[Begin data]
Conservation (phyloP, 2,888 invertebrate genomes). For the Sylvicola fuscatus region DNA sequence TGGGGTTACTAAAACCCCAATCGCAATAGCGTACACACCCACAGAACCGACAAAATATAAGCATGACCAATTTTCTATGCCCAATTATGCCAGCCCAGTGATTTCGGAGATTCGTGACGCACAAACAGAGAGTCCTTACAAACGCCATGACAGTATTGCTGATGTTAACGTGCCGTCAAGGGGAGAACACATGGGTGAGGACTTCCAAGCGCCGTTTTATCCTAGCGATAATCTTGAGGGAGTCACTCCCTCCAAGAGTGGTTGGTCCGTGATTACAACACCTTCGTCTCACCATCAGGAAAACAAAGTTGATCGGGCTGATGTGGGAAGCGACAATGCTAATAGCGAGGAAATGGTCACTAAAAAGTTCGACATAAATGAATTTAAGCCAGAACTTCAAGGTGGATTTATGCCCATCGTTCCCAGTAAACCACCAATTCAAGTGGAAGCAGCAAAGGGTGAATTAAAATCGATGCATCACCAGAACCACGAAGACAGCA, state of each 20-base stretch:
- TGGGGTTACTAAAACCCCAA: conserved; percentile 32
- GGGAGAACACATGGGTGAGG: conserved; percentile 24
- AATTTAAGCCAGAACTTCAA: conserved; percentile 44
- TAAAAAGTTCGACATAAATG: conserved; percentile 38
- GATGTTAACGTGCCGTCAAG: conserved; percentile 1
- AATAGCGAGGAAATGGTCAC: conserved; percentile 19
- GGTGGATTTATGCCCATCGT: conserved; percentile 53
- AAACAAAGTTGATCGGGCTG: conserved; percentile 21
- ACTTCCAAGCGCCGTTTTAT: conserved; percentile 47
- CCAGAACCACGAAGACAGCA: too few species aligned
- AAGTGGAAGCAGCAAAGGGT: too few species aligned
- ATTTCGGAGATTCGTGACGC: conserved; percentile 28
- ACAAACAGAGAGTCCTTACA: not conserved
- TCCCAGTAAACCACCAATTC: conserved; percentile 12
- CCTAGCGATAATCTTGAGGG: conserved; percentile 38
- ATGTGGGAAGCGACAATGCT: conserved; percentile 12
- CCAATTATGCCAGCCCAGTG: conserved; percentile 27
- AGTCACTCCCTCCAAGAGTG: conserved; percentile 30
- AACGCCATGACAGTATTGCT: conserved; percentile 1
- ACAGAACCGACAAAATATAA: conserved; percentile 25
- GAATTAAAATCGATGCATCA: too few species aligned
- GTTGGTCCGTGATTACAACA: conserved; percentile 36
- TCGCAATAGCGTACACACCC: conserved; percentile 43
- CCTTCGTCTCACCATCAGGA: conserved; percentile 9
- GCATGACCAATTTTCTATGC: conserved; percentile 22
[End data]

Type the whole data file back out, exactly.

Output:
Conservation (phyloP, 2,888 invertebrate genomes). For the Sylvicola fuscatus region DNA sequence TGGGGTTACTAAAACCCCAATCGCAATAGCGTACACACCCACAGAACCGACAAAATATAAGCATGACCAATTTTCTATGCCCAATTATGCCAGCCCAGTGATTTCGGAGATTCGTGACGCACAAACAGAGAGTCCTTACAAACGCCATGACAGTATTGCTGATGTTAACGTGCCGTCAAGGGGAGAACACATGGGTGAGGACTTCCAAGCGCCGTTTTATCCTAGCGATAATCTTGAGGGAGTCACTCCCTCCAAGAGTGGTTGGTCCGTGATTACAACACCTTCGTCTCACCATCAGGAAAACAAAGTTGATCGGGCTGATGTGGGAAGCGACAATGCTAATAGCGAGGAAATGGTCACTAAAAAGTTCGACATAAATGAATTTAAGCCAGAACTTCAAGGTGGATTTATGCCCATCGTTCCCAGTAAACCACCAATTCAAGTGGAAGCAGCAAAGGGTGAATTAAAATCGATGCATCACCAGAACCACGAAGACAGCA, state of each 20-base stretch:
- TGGGGTTACTAAAACCCCAA: conserved; percentile 32
- GGGAGAACACATGGGTGAGG: conserved; percentile 24
- AATTTAAGCCAGAACTTCAA: conserved; percentile 44
- TAAAAAGTTCGACATAAATG: conserved; percentile 38
- GATGTTAACGTGCCGTCAAG: conserved; percentile 1
- AATAGCGAGGAAATGGTCAC: conserved; percentile 19
- GGTGGATTTATGCCCATCGT: conserved; percentile 53
- AAACAAAGTTGATCGGGCTG: conserved; percentile 21
- ACTTCCAAGCGCCGTTTTAT: conserved; percentile 47
- CCAGAACCACGAAGACAGCA: too few species aligned
- AAGTGGAAGCAGCAAAGGGT: too few species aligned
- ATTTCGGAGATTCGTGACGC: conserved; percentile 28
- ACAAACAGAGAGTCCTTACA: not conserved
- TCCCAGTAAACCACCAATTC: conserved; percentile 12
- CCTAGCGATAATCTTGAGGG: conserved; percentile 38
- ATGTGGGAAGCGACAATGCT: conserved; percentile 12
- CCAATTATGCCAGCCCAGTG: conserved; percentile 27
- AGTCACTCCCTCCAAGAGTG: conserved; percentile 30
- AACGCCATGACAGTATTGCT: conserved; percentile 1
- ACAGAACCGACAAAATATAA: conserved; percentile 25
- GAATTAAAATCGATGCATCA: too few species aligned
- GTTGGTCCGTGATTACAACA: conserved; percentile 36
- TCGCAATAGCGTACACACCC: conserved; percentile 43
- CCTTCGTCTCACCATCAGGA: conserved; percentile 9
- GCATGACCAATTTTCTATGC: conserved; percentile 22